The goal of this project is to develop and pilot test a limited number of free computer-based instructional activities that improve student graph comprehension, aimed especially at science students in grades 7 and 8. Because of growing interest in use of online resources for teaching and learning, this work is potentially transformative for a wide range of audiences, including teachers, students, researchers, and the developers and publishers of instructional materials across vSTEM areas and grades.
Piloting Graph Literacy Activities in Maine
The goal of this project is to develop and pilot test a limited number of free computer-based instructional activities that improve student graph comprehension, aimed especially at science students in grades 7 and 8. In addition, the project is developing a pilot assessment instrument focusing on students' comprehension of graphs ("graph literacy"). The activities and the assessment instrument are being pilot tested in Maine, a rural state where family income is below the national average and students are underrepresented in studying STEM topics after high school. The state has identified this topic as an important one to focus on in the coming year.
Graph literacy is the ability to identify the important features of a wide variety of graphs and relate those features to the context of the graphs. This increases the students' understanding not only of how to interpret graphs, but also of the science content. This definition of graph literacy, while based in the math and science standards, goes beyond skills tested by many assessments of graph knowledge because they focus primarily on reading points off a graph, typically a type of graph that students have studied and are familiar with. While broadening the usual definition for graph skills, the project focuses on scatter and line graphs of the type encountered in many mathematics and science courses in grades 7-12, as well as in newspapers and magazines.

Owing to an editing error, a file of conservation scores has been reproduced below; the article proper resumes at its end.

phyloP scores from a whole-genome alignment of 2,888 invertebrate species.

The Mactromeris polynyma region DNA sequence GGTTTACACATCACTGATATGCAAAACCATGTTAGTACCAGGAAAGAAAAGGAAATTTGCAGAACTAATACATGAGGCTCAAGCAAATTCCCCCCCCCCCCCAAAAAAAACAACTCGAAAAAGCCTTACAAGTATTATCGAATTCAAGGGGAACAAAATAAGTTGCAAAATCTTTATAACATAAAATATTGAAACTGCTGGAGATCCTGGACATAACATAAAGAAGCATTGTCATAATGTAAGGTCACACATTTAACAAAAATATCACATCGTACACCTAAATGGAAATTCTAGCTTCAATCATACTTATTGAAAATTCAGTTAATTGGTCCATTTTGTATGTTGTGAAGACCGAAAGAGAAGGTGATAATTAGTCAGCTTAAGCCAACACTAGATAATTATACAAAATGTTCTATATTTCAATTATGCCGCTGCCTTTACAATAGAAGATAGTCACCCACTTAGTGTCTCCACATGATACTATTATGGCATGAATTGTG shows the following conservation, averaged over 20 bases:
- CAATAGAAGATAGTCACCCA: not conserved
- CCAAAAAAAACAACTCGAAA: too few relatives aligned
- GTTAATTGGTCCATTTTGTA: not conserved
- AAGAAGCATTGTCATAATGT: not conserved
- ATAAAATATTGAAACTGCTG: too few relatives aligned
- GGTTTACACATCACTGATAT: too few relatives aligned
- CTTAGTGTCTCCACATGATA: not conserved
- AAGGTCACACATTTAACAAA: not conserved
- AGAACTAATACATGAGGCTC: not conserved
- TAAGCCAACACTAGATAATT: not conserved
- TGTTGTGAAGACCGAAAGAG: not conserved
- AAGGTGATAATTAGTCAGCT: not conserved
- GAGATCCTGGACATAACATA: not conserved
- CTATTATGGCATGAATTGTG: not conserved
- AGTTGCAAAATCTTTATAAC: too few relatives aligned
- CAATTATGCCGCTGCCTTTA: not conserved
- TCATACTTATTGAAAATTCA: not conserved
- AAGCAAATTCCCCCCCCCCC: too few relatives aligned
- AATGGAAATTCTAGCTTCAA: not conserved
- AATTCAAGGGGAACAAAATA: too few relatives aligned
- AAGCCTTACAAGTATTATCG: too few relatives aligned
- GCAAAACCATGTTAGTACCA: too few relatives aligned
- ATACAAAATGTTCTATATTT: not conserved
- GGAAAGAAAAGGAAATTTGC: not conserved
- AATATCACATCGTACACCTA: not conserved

Graphs are central to STEM learning in many subjects and at almost all education levels. In spite of the vital role of graphs, students at all ages demonstrate difficulties using and interpreting graphs. The computer-based Graph Literacy activities being developed are based on extensive prior research about students' use and understanding of graphs, as well as continuing advances in delivering education activities through dynamic, interactive Web pages that do not require schools to install any software. Based on the research literature, there is a consensus that students need to be taught graph literacy in three steps: identifying and encoding the important superficial features of a graph they want to understand, such as the titles, units, and axis labels; linking visual features of that graph to mathematical relationships, based on recurring patterns (e.g., linear increase or decrease); and, integrating all of these features with the context of the graph. The activities we are developing are based on this approach, as are the validated assessments being developed to measure students' graph literacy.
The project is conducting a small, randomized experimental trial of the graph literacy activities in year 2 of the project. The goal of is to determine the effectiveness of the graph literacy activities in improving students' understanding of graphs. The open source software and approaches developed under the prior grant contribute directly to the likely success of this project. Because of growing interest in use of online resources for teaching and learning, this work is potentially transformative for a wide range of audiences, including teachers, students, researchers, and the developers and publishers of instructional materials across all STEM areas and grades. The underlying software technology for Graph Literacy is being made available as open source computer code, and any activities that use the code are released under a creative commons license. As a result, the graph literacy activities, and the pilot assessment instrument, can be widely adopted at no cost.